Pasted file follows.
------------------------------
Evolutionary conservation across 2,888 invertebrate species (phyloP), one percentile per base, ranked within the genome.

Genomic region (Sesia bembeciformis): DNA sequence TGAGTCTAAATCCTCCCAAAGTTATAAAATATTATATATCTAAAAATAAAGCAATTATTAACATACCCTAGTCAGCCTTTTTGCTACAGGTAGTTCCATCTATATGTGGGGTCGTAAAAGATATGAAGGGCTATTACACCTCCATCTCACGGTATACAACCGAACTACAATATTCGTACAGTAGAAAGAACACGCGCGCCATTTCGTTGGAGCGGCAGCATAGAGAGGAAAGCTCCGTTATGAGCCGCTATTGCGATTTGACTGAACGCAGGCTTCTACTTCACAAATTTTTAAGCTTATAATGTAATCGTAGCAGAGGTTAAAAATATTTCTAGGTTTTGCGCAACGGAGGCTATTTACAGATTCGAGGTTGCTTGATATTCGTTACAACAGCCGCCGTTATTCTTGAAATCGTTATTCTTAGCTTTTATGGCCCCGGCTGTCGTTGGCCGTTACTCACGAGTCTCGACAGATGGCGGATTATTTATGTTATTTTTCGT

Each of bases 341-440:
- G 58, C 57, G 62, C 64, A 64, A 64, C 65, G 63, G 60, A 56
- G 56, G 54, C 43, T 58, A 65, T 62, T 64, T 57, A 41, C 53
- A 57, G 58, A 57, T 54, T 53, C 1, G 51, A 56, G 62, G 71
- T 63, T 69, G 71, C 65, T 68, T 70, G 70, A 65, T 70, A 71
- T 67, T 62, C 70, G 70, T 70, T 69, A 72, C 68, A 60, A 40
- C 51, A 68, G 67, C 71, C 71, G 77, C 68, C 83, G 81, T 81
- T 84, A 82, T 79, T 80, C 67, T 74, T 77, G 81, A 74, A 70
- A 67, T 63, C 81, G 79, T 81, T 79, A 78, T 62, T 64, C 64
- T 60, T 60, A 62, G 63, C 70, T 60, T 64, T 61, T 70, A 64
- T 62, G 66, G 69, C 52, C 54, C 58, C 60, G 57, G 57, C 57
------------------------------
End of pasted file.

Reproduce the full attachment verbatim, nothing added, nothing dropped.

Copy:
Evolutionary conservation across 2,888 invertebrate species (phyloP), one percentile per base, ranked within the genome.

Genomic region (Sesia bembeciformis): DNA sequence TGAGTCTAAATCCTCCCAAAGTTATAAAATATTATATATCTAAAAATAAAGCAATTATTAACATACCCTAGTCAGCCTTTTTGCTACAGGTAGTTCCATCTATATGTGGGGTCGTAAAAGATATGAAGGGCTATTACACCTCCATCTCACGGTATACAACCGAACTACAATATTCGTACAGTAGAAAGAACACGCGCGCCATTTCGTTGGAGCGGCAGCATAGAGAGGAAAGCTCCGTTATGAGCCGCTATTGCGATTTGACTGAACGCAGGCTTCTACTTCACAAATTTTTAAGCTTATAATGTAATCGTAGCAGAGGTTAAAAATATTTCTAGGTTTTGCGCAACGGAGGCTATTTACAGATTCGAGGTTGCTTGATATTCGTTACAACAGCCGCCGTTATTCTTGAAATCGTTATTCTTAGCTTTTATGGCCCCGGCTGTCGTTGGCCGTTACTCACGAGTCTCGACAGATGGCGGATTATTTATGTTATTTTTCGT

Each of bases 341-440:
- G 58, C 57, G 62, C 64, A 64, A 64, C 65, G 63, G 60, A 56
- G 56, G 54, C 43, T 58, A 65, T 62, T 64, T 57, A 41, C 53
- A 57, G 58, A 57, T 54, T 53, C 1, G 51, A 56, G 62, G 71
- T 63, T 69, G 71, C 65, T 68, T 70, G 70, A 65, T 70, A 71
- T 67, T 62, C 70, G 70, T 70, T 69, A 72, C 68, A 60, A 40
- C 51, A 68, G 67, C 71, C 71, G 77, C 68, C 83, G 81, T 81
- T 84, A 82, T 79, T 80, C 67, T 74, T 77, G 81, A 74, A 70
- A 67, T 63, C 81, G 79, T 81, T 79, A 78, T 62, T 64, C 64
- T 60, T 60, A 62, G 63, C 70, T 60, T 64, T 61, T 70, A 64
- T 62, G 66, G 69, C 52, C 54, C 58, C 60, G 57, G 57, C 57